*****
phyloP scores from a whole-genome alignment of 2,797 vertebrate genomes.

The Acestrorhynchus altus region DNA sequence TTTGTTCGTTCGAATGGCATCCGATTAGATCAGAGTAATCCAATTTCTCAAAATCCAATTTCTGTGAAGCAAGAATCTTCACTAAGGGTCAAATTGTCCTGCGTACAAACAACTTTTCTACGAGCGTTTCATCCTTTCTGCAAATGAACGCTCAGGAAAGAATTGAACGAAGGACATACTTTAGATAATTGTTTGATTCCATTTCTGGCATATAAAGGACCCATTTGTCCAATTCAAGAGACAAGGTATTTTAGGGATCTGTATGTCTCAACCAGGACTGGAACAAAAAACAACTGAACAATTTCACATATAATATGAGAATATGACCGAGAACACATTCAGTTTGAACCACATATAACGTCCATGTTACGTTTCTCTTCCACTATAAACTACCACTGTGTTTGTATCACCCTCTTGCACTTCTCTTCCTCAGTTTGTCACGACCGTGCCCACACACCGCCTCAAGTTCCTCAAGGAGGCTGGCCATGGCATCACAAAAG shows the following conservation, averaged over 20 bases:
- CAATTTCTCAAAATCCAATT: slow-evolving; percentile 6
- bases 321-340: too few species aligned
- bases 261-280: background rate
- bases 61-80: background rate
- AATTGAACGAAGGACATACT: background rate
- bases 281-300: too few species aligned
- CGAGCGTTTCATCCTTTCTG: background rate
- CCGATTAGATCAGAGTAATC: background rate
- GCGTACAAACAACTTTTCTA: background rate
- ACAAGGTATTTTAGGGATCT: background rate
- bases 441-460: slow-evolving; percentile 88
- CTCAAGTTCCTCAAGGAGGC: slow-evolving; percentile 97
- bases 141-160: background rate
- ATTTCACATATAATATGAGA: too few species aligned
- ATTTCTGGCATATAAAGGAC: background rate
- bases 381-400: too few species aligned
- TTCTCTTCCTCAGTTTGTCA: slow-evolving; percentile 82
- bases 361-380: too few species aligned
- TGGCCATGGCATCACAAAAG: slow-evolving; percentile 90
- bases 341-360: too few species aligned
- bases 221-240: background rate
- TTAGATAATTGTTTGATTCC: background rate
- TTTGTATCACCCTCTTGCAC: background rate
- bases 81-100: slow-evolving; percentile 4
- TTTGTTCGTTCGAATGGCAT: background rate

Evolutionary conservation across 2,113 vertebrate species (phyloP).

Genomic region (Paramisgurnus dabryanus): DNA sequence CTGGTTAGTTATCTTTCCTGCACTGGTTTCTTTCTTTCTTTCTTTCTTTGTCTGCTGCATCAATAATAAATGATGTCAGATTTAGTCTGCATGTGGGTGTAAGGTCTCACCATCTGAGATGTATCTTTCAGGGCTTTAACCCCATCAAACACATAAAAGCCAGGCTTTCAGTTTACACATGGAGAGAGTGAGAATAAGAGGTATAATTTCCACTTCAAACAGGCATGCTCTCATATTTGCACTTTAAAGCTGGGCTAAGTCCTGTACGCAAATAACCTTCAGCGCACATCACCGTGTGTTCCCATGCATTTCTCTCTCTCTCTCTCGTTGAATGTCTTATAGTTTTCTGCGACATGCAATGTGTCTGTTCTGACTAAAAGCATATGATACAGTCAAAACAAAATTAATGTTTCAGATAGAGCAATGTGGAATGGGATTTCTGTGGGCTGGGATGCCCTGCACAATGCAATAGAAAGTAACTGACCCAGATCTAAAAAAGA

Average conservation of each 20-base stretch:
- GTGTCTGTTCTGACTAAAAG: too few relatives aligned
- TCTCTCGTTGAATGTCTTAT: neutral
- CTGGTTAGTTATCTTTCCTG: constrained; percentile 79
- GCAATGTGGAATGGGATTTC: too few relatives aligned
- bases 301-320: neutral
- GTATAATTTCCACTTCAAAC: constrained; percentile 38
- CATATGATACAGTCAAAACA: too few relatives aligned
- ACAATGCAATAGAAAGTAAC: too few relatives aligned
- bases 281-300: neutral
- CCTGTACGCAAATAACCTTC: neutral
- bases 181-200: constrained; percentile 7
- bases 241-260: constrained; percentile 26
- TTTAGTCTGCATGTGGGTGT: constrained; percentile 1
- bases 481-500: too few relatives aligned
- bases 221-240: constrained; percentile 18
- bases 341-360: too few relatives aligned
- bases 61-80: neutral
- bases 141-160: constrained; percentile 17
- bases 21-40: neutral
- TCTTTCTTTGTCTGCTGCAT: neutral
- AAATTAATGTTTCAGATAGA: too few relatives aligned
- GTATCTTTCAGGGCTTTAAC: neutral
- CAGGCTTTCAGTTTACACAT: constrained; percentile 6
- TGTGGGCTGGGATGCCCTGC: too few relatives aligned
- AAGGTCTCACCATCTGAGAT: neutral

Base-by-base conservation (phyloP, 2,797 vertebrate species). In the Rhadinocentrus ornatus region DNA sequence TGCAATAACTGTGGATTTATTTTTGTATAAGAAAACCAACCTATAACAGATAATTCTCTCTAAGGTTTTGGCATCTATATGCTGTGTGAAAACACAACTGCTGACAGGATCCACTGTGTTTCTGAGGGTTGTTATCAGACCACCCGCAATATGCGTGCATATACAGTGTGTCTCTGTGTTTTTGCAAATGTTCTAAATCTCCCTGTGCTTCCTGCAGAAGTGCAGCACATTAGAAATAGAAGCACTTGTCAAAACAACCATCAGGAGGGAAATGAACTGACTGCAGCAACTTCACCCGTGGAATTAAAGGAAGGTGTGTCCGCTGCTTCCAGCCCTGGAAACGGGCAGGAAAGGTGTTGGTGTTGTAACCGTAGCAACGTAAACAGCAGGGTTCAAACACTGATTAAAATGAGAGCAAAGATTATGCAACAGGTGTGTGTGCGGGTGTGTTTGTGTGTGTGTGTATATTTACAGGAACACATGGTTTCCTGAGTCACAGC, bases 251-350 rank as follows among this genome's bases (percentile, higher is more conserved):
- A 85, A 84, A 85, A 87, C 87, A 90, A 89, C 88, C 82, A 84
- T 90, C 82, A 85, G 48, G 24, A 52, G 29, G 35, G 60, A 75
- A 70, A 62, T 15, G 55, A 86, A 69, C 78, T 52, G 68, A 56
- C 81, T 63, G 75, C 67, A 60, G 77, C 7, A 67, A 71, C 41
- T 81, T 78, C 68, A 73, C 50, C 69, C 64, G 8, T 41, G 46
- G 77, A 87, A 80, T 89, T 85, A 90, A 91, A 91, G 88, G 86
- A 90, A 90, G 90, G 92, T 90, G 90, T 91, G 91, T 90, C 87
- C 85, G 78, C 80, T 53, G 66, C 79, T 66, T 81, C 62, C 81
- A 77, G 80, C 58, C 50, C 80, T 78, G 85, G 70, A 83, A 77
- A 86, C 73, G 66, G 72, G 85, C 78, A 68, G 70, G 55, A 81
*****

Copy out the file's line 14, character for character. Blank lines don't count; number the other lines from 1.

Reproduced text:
- CTCAAGTTCCTCAAGGAGGC: slow-evolving; percentile 97